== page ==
And while social media can get people on the street quickly, spread information, and also document their actions - doing an end run around traditional media - this cultural shift also has its downside. When people make connections online instead of at community centers, bars, or political or arts projects, you may theoretically have access to people with skills, but if you don’t know them in Real Life, how deep is the connection really? Are you going to go out on a limb for them? Bust your ass for months and years? Risk your job? I don’t think we can answer that yet. 

The topics of bullying and subsequent suicides of LGBT teens and same-sex marriage seem to currently receive the most media attention. How do you think the Lesbian Avengers might have applied their activist techniques to raise awareness and force change around these issues?

Every action had the dual purpose of making lesbians visible, and addressing a concrete issue that concerned us.

If there’s one issue that really gets under my skin, it’s LGBT kids. I remember what it’s like to be at the complete and utter mercy of schoolmates, teachers, pastors, preachers, neighbors, siblings, and parents. Most activists never touch that world, working exclusively to change the world of adults. Even the YouTube program “It Gets Better,” only calls attention to bullying.

The Lesbian Avengers created waves by attacking it head on with our very first action. In 1992, the biggest battle in New York City was over the “Children of the Rainbow Curriculum.” It put together lesson plans with games and songs that instructors could use to teach grade school kids that there were lots of different kinds of people in the world, and that they should all be respected. Most of its four hundred and forty-three pages were about race and ethnicity, but six actually mentioned lesbians and gay men, mostly in the additional reading list at the end, which included the totally innocuous book Heather Has Two Mommies. This opened the door to teaching about homophobia.

Enraged local opponents started calling the program the “gay” curriculum and pushed for the whole thing to be dumped. They got national support from the likes of Pat Buchanan and the Christian Right, which was extremely successful in categorizing LGBT folks as “a rich class demanding ‘special rights’ at the expense of true minorities.”  They were so effective that eventually the entirely African-American board of District 29 would vote down the Rainbow Curriculum. And thousands of black and Hispanic parents would march against it, completely convinced that the Hispanic Chancellor of Schools Joseph Fernandez wanted nothing more than to make all their kids sodomites.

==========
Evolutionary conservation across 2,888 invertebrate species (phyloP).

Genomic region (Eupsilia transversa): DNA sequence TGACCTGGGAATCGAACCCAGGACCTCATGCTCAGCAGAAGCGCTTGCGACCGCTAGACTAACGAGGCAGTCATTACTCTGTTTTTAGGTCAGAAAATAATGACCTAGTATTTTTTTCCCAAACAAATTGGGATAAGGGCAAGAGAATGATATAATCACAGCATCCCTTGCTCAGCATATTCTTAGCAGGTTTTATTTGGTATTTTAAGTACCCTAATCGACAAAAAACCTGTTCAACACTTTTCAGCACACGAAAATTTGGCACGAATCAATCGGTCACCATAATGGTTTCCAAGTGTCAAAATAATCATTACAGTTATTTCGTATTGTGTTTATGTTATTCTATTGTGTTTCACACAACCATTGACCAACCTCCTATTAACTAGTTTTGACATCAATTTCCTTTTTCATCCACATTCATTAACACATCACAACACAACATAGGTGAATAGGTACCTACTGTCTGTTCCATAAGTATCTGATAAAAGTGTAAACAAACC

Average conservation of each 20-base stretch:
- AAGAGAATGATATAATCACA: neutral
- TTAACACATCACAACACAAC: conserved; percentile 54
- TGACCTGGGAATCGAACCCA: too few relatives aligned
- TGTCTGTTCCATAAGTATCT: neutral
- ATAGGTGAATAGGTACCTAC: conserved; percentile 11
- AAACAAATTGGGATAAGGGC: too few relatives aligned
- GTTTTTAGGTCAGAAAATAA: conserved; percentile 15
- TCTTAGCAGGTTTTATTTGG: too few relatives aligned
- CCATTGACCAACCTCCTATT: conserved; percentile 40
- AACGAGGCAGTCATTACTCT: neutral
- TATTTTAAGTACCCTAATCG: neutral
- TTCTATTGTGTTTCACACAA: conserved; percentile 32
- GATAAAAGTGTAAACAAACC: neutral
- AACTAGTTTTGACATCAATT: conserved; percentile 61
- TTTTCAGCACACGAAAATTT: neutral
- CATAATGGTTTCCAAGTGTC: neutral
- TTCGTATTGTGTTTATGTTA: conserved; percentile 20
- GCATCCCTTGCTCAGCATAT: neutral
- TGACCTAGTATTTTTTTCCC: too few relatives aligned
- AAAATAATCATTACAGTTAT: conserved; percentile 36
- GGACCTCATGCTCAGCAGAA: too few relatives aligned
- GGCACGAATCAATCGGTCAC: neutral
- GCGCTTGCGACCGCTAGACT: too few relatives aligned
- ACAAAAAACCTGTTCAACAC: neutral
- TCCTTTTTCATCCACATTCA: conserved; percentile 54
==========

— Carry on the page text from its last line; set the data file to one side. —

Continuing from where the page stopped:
Ana Simo, among others, pointed out that it was an important first action, because our opponents were both homophobic, and racist, even if they said it was all about keeping their kids safe from “homosexuals.” When we decided to demonstrate in front of an elementary school, our biggest critics came from the LGBT community. Lesbians would turn up at Avenger meetings and beg us not to go anywhere near children. “My God, they already think we’re pedophiles,” they’d wail. We tried to keep it civil, but their discomfort, and their desire to avoid confronting taboos, seemed to confirm the rightness of what we were doing.

And on the first day of school, we marched to an elementary school in Queens with our own brass band, wearing T-shirts that said, “I was a lesbian child,” and handing out balloons saying “Ask about lesbian lives.” It was a light-hearted action, cheerful even. The power came from breaking all those taboos.

And you know what? The world didn’t end. Some parents ripped up our flyers, but others took them. The lesson was that LGBT activists can go to schools (and churches) and do their work.